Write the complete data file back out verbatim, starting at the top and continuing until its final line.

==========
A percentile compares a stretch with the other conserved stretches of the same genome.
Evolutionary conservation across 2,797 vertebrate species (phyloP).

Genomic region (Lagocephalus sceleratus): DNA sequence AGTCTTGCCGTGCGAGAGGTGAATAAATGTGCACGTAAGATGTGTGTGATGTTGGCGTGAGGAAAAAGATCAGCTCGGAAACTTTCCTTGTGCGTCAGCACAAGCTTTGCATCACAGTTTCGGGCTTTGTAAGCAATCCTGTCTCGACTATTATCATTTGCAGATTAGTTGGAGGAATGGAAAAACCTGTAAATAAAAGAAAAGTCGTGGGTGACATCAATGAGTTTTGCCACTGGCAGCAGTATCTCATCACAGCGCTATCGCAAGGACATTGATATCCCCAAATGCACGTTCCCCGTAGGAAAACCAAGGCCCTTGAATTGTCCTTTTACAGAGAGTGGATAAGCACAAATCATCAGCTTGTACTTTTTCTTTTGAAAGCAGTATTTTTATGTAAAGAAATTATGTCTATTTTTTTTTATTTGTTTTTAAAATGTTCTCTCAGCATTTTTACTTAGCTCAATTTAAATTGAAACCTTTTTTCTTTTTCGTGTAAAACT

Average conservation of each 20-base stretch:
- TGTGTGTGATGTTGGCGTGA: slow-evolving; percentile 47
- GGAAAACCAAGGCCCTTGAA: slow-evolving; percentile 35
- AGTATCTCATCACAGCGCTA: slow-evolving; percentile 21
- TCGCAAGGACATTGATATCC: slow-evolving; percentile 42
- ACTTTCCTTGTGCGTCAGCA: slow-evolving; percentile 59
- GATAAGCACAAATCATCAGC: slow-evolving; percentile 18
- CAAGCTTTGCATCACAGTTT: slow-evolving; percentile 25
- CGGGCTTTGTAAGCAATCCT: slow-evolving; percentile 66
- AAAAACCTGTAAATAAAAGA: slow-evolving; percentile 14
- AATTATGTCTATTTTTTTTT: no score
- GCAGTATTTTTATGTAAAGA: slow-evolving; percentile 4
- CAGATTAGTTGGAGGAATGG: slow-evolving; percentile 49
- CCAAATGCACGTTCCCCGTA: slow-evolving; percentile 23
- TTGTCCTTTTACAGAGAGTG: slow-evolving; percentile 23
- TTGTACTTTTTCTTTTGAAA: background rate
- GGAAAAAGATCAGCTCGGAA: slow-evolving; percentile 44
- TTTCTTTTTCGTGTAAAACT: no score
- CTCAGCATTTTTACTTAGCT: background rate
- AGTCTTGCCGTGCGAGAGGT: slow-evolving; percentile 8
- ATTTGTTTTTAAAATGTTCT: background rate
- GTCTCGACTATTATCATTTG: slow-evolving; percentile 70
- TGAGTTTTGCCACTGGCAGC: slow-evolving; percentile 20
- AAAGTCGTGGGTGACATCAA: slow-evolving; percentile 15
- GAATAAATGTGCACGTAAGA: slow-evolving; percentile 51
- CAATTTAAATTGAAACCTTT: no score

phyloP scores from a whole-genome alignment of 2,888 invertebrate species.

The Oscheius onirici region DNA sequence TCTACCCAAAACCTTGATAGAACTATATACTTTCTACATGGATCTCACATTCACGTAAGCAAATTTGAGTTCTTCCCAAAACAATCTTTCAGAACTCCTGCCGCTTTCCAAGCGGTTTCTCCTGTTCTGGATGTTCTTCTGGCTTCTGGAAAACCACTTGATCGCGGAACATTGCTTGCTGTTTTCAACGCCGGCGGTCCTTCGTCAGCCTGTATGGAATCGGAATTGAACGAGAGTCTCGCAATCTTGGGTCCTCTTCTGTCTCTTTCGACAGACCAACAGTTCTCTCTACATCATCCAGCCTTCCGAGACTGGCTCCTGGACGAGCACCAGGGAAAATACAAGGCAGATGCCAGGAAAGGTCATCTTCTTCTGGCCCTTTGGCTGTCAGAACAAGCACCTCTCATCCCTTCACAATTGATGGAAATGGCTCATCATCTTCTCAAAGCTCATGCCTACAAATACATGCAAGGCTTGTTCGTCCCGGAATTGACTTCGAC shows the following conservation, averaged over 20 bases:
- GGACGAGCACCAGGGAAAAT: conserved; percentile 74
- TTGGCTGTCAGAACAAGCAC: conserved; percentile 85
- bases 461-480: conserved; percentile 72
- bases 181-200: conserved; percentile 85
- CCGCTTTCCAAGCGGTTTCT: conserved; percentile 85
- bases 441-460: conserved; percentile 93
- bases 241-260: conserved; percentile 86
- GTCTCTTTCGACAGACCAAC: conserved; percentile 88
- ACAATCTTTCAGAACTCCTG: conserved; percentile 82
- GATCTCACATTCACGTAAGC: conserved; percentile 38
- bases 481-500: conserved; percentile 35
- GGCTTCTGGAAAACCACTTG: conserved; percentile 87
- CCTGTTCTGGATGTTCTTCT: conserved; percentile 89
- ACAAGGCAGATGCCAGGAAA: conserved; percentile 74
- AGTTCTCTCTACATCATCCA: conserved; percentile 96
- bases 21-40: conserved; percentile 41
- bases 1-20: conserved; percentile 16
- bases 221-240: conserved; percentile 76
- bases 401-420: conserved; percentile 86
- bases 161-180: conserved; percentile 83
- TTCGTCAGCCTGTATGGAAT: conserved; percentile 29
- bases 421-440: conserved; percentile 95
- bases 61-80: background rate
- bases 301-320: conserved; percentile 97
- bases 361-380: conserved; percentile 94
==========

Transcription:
A percentile compares a stretch with the other conserved stretches of the same genome.
Evolutionary conservation across 2,797 vertebrate species (phyloP).

Genomic region (Lagocephalus sceleratus): DNA sequence AGTCTTGCCGTGCGAGAGGTGAATAAATGTGCACGTAAGATGTGTGTGATGTTGGCGTGAGGAAAAAGATCAGCTCGGAAACTTTCCTTGTGCGTCAGCACAAGCTTTGCATCACAGTTTCGGGCTTTGTAAGCAATCCTGTCTCGACTATTATCATTTGCAGATTAGTTGGAGGAATGGAAAAACCTGTAAATAAAAGAAAAGTCGTGGGTGACATCAATGAGTTTTGCCACTGGCAGCAGTATCTCATCACAGCGCTATCGCAAGGACATTGATATCCCCAAATGCACGTTCCCCGTAGGAAAACCAAGGCCCTTGAATTGTCCTTTTACAGAGAGTGGATAAGCACAAATCATCAGCTTGTACTTTTTCTTTTGAAAGCAGTATTTTTATGTAAAGAAATTATGTCTATTTTTTTTTATTTGTTTTTAAAATGTTCTCTCAGCATTTTTACTTAGCTCAATTTAAATTGAAACCTTTTTTCTTTTTCGTGTAAAACT

Average conservation of each 20-base stretch:
- TGTGTGTGATGTTGGCGTGA: slow-evolving; percentile 47
- GGAAAACCAAGGCCCTTGAA: slow-evolving; percentile 35
- AGTATCTCATCACAGCGCTA: slow-evolving; percentile 21
- TCGCAAGGACATTGATATCC: slow-evolving; percentile 42
- ACTTTCCTTGTGCGTCAGCA: slow-evolving; percentile 59
- GATAAGCACAAATCATCAGC: slow-evolving; percentile 18
- CAAGCTTTGCATCACAGTTT: slow-evolving; percentile 25
- CGGGCTTTGTAAGCAATCCT: slow-evolving; percentile 66
- AAAAACCTGTAAATAAAAGA: slow-evolving; percentile 14
- AATTATGTCTATTTTTTTTT: no score
- GCAGTATTTTTATGTAAAGA: slow-evolving; percentile 4
- CAGATTAGTTGGAGGAATGG: slow-evolving; percentile 49
- CCAAATGCACGTTCCCCGTA: slow-evolving; percentile 23
- TTGTCCTTTTACAGAGAGTG: slow-evolving; percentile 23
- TTGTACTTTTTCTTTTGAAA: background rate
- GGAAAAAGATCAGCTCGGAA: slow-evolving; percentile 44
- TTTCTTTTTCGTGTAAAACT: no score
- CTCAGCATTTTTACTTAGCT: background rate
- AGTCTTGCCGTGCGAGAGGT: slow-evolving; percentile 8
- ATTTGTTTTTAAAATGTTCT: background rate
- GTCTCGACTATTATCATTTG: slow-evolving; percentile 70
- TGAGTTTTGCCACTGGCAGC: slow-evolving; percentile 20
- AAAGTCGTGGGTGACATCAA: slow-evolving; percentile 15
- GAATAAATGTGCACGTAAGA: slow-evolving; percentile 51
- CAATTTAAATTGAAACCTTT: no score

phyloP scores from a whole-genome alignment of 2,888 invertebrate species.

The Oscheius onirici region DNA sequence TCTACCCAAAACCTTGATAGAACTATATACTTTCTACATGGATCTCACATTCACGTAAGCAAATTTGAGTTCTTCCCAAAACAATCTTTCAGAACTCCTGCCGCTTTCCAAGCGGTTTCTCCTGTTCTGGATGTTCTTCTGGCTTCTGGAAAACCACTTGATCGCGGAACATTGCTTGCTGTTTTCAACGCCGGCGGTCCTTCGTCAGCCTGTATGGAATCGGAATTGAACGAGAGTCTCGCAATCTTGGGTCCTCTTCTGTCTCTTTCGACAGACCAACAGTTCTCTCTACATCATCCAGCCTTCCGAGACTGGCTCCTGGACGAGCACCAGGGAAAATACAAGGCAGATGCCAGGAAAGGTCATCTTCTTCTGGCCCTTTGGCTGTCAGAACAAGCACCTCTCATCCCTTCACAATTGATGGAAATGGCTCATCATCTTCTCAAAGCTCATGCCTACAAATACATGCAAGGCTTGTTCGTCCCGGAATTGACTTCGAC shows the following conservation, averaged over 20 bases:
- GGACGAGCACCAGGGAAAAT: conserved; percentile 74
- TTGGCTGTCAGAACAAGCAC: conserved; percentile 85
- bases 461-480: conserved; percentile 72
- bases 181-200: conserved; percentile 85
- CCGCTTTCCAAGCGGTTTCT: conserved; percentile 85
- bases 441-460: conserved; percentile 93
- bases 241-260: conserved; percentile 86
- GTCTCTTTCGACAGACCAAC: conserved; percentile 88
- ACAATCTTTCAGAACTCCTG: conserved; percentile 82
- GATCTCACATTCACGTAAGC: conserved; percentile 38
- bases 481-500: conserved; percentile 35
- GGCTTCTGGAAAACCACTTG: conserved; percentile 87
- CCTGTTCTGGATGTTCTTCT: conserved; percentile 89
- ACAAGGCAGATGCCAGGAAA: conserved; percentile 74
- AGTTCTCTCTACATCATCCA: conserved; percentile 96
- bases 21-40: conserved; percentile 41
- bases 1-20: conserved; percentile 16
- bases 221-240: conserved; percentile 76
- bases 401-420: conserved; percentile 86
- bases 161-180: conserved; percentile 83
- TTCGTCAGCCTGTATGGAAT: conserved; percentile 29
- bases 421-440: conserved; percentile 95
- bases 61-80: background rate
- bases 301-320: conserved; percentile 97
- bases 361-380: conserved; percentile 94